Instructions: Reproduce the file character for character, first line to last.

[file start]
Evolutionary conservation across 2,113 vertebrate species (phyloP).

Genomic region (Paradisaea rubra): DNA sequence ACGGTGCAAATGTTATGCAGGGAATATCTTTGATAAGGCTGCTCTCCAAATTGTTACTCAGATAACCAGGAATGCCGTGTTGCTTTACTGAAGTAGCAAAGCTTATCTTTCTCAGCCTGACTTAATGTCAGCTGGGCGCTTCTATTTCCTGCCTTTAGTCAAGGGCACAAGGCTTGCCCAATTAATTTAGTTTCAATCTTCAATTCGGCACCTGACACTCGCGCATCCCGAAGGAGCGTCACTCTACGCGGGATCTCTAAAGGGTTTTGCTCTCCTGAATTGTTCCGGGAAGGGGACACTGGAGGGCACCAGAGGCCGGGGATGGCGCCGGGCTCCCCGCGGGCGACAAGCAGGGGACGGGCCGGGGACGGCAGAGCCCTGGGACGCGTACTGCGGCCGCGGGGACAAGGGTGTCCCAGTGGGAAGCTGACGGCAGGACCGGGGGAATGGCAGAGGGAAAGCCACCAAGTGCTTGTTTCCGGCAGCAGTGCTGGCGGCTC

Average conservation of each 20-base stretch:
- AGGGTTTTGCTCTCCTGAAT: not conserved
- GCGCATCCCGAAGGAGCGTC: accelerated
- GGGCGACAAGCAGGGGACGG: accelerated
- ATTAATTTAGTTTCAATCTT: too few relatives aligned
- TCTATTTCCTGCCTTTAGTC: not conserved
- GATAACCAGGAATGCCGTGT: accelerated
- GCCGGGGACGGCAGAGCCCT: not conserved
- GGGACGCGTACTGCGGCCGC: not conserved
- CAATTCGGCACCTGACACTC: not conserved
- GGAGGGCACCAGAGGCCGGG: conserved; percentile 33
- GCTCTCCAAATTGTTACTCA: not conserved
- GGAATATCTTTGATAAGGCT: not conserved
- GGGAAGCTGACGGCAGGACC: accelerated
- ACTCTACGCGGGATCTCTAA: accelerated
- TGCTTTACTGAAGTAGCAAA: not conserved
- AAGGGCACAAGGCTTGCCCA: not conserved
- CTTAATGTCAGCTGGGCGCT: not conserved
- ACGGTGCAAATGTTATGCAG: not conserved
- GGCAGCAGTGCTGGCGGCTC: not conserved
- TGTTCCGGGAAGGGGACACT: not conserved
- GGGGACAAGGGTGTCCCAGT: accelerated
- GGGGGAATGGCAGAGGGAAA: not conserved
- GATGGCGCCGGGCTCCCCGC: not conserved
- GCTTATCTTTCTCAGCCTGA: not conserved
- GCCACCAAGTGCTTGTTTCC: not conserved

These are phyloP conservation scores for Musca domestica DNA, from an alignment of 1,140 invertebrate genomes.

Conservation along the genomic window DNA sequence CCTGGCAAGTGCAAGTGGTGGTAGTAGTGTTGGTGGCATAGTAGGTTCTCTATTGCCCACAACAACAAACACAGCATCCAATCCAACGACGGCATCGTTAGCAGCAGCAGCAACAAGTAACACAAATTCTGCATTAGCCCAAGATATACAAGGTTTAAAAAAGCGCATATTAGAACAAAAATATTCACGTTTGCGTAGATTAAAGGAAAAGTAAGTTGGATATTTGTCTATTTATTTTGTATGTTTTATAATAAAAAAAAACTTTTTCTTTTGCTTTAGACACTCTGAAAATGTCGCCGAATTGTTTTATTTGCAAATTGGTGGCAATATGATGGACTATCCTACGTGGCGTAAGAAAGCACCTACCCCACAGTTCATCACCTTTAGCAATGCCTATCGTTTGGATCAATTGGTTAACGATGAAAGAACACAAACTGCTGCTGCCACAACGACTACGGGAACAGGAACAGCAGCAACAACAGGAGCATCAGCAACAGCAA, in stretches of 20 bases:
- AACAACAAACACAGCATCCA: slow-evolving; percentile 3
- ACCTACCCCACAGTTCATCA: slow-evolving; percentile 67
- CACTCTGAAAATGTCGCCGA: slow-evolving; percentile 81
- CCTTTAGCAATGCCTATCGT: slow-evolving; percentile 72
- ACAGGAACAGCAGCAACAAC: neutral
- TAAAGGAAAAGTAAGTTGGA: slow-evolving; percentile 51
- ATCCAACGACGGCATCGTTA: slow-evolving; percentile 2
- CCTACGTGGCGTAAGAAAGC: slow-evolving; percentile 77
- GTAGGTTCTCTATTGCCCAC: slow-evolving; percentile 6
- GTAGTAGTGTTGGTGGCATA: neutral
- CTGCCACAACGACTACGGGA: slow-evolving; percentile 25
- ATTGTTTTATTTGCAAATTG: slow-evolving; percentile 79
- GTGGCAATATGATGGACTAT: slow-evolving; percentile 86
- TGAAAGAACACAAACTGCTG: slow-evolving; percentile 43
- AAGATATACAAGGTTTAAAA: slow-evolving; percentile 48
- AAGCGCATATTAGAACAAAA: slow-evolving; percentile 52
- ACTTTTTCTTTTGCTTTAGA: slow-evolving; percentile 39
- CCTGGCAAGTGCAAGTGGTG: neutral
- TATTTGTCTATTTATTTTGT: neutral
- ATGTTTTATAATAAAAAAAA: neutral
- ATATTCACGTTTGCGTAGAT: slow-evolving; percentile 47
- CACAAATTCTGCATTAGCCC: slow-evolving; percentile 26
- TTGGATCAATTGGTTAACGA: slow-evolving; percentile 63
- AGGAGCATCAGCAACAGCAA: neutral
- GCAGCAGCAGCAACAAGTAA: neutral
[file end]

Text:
Evolutionary conservation across 2,113 vertebrate species (phyloP).

Genomic region (Paradisaea rubra): DNA sequence ACGGTGCAAATGTTATGCAGGGAATATCTTTGATAAGGCTGCTCTCCAAATTGTTACTCAGATAACCAGGAATGCCGTGTTGCTTTACTGAAGTAGCAAAGCTTATCTTTCTCAGCCTGACTTAATGTCAGCTGGGCGCTTCTATTTCCTGCCTTTAGTCAAGGGCACAAGGCTTGCCCAATTAATTTAGTTTCAATCTTCAATTCGGCACCTGACACTCGCGCATCCCGAAGGAGCGTCACTCTACGCGGGATCTCTAAAGGGTTTTGCTCTCCTGAATTGTTCCGGGAAGGGGACACTGGAGGGCACCAGAGGCCGGGGATGGCGCCGGGCTCCCCGCGGGCGACAAGCAGGGGACGGGCCGGGGACGGCAGAGCCCTGGGACGCGTACTGCGGCCGCGGGGACAAGGGTGTCCCAGTGGGAAGCTGACGGCAGGACCGGGGGAATGGCAGAGGGAAAGCCACCAAGTGCTTGTTTCCGGCAGCAGTGCTGGCGGCTC

Average conservation of each 20-base stretch:
- AGGGTTTTGCTCTCCTGAAT: not conserved
- GCGCATCCCGAAGGAGCGTC: accelerated
- GGGCGACAAGCAGGGGACGG: accelerated
- ATTAATTTAGTTTCAATCTT: too few relatives aligned
- TCTATTTCCTGCCTTTAGTC: not conserved
- GATAACCAGGAATGCCGTGT: accelerated
- GCCGGGGACGGCAGAGCCCT: not conserved
- GGGACGCGTACTGCGGCCGC: not conserved
- CAATTCGGCACCTGACACTC: not conserved
- GGAGGGCACCAGAGGCCGGG: conserved; percentile 33
- GCTCTCCAAATTGTTACTCA: not conserved
- GGAATATCTTTGATAAGGCT: not conserved
- GGGAAGCTGACGGCAGGACC: accelerated
- ACTCTACGCGGGATCTCTAA: accelerated
- TGCTTTACTGAAGTAGCAAA: not conserved
- AAGGGCACAAGGCTTGCCCA: not conserved
- CTTAATGTCAGCTGGGCGCT: not conserved
- ACGGTGCAAATGTTATGCAG: not conserved
- GGCAGCAGTGCTGGCGGCTC: not conserved
- TGTTCCGGGAAGGGGACACT: not conserved
- GGGGACAAGGGTGTCCCAGT: accelerated
- GGGGGAATGGCAGAGGGAAA: not conserved
- GATGGCGCCGGGCTCCCCGC: not conserved
- GCTTATCTTTCTCAGCCTGA: not conserved
- GCCACCAAGTGCTTGTTTCC: not conserved

These are phyloP conservation scores for Musca domestica DNA, from an alignment of 1,140 invertebrate genomes.

Conservation along the genomic window DNA sequence CCTGGCAAGTGCAAGTGGTGGTAGTAGTGTTGGTGGCATAGTAGGTTCTCTATTGCCCACAACAACAAACACAGCATCCAATCCAACGACGGCATCGTTAGCAGCAGCAGCAACAAGTAACACAAATTCTGCATTAGCCCAAGATATACAAGGTTTAAAAAAGCGCATATTAGAACAAAAATATTCACGTTTGCGTAGATTAAAGGAAAAGTAAGTTGGATATTTGTCTATTTATTTTGTATGTTTTATAATAAAAAAAAACTTTTTCTTTTGCTTTAGACACTCTGAAAATGTCGCCGAATTGTTTTATTTGCAAATTGGTGGCAATATGATGGACTATCCTACGTGGCGTAAGAAAGCACCTACCCCACAGTTCATCACCTTTAGCAATGCCTATCGTTTGGATCAATTGGTTAACGATGAAAGAACACAAACTGCTGCTGCCACAACGACTACGGGAACAGGAACAGCAGCAACAACAGGAGCATCAGCAACAGCAA, in stretches of 20 bases:
- AACAACAAACACAGCATCCA: slow-evolving; percentile 3
- ACCTACCCCACAGTTCATCA: slow-evolving; percentile 67
- CACTCTGAAAATGTCGCCGA: slow-evolving; percentile 81
- CCTTTAGCAATGCCTATCGT: slow-evolving; percentile 72
- ACAGGAACAGCAGCAACAAC: neutral
- TAAAGGAAAAGTAAGTTGGA: slow-evolving; percentile 51
- ATCCAACGACGGCATCGTTA: slow-evolving; percentile 2
- CCTACGTGGCGTAAGAAAGC: slow-evolving; percentile 77
- GTAGGTTCTCTATTGCCCAC: slow-evolving; percentile 6
- GTAGTAGTGTTGGTGGCATA: neutral
- CTGCCACAACGACTACGGGA: slow-evolving; percentile 25
- ATTGTTTTATTTGCAAATTG: slow-evolving; percentile 79
- GTGGCAATATGATGGACTAT: slow-evolving; percentile 86
- TGAAAGAACACAAACTGCTG: slow-evolving; percentile 43
- AAGATATACAAGGTTTAAAA: slow-evolving; percentile 48
- AAGCGCATATTAGAACAAAA: slow-evolving; percentile 52
- ACTTTTTCTTTTGCTTTAGA: slow-evolving; percentile 39
- CCTGGCAAGTGCAAGTGGTG: neutral
- TATTTGTCTATTTATTTTGT: neutral
- ATGTTTTATAATAAAAAAAA: neutral
- ATATTCACGTTTGCGTAGAT: slow-evolving; percentile 47
- CACAAATTCTGCATTAGCCC: slow-evolving; percentile 26
- TTGGATCAATTGGTTAACGA: slow-evolving; percentile 63
- AGGAGCATCAGCAACAGCAA: neutral
- GCAGCAGCAGCAACAAGTAA: neutral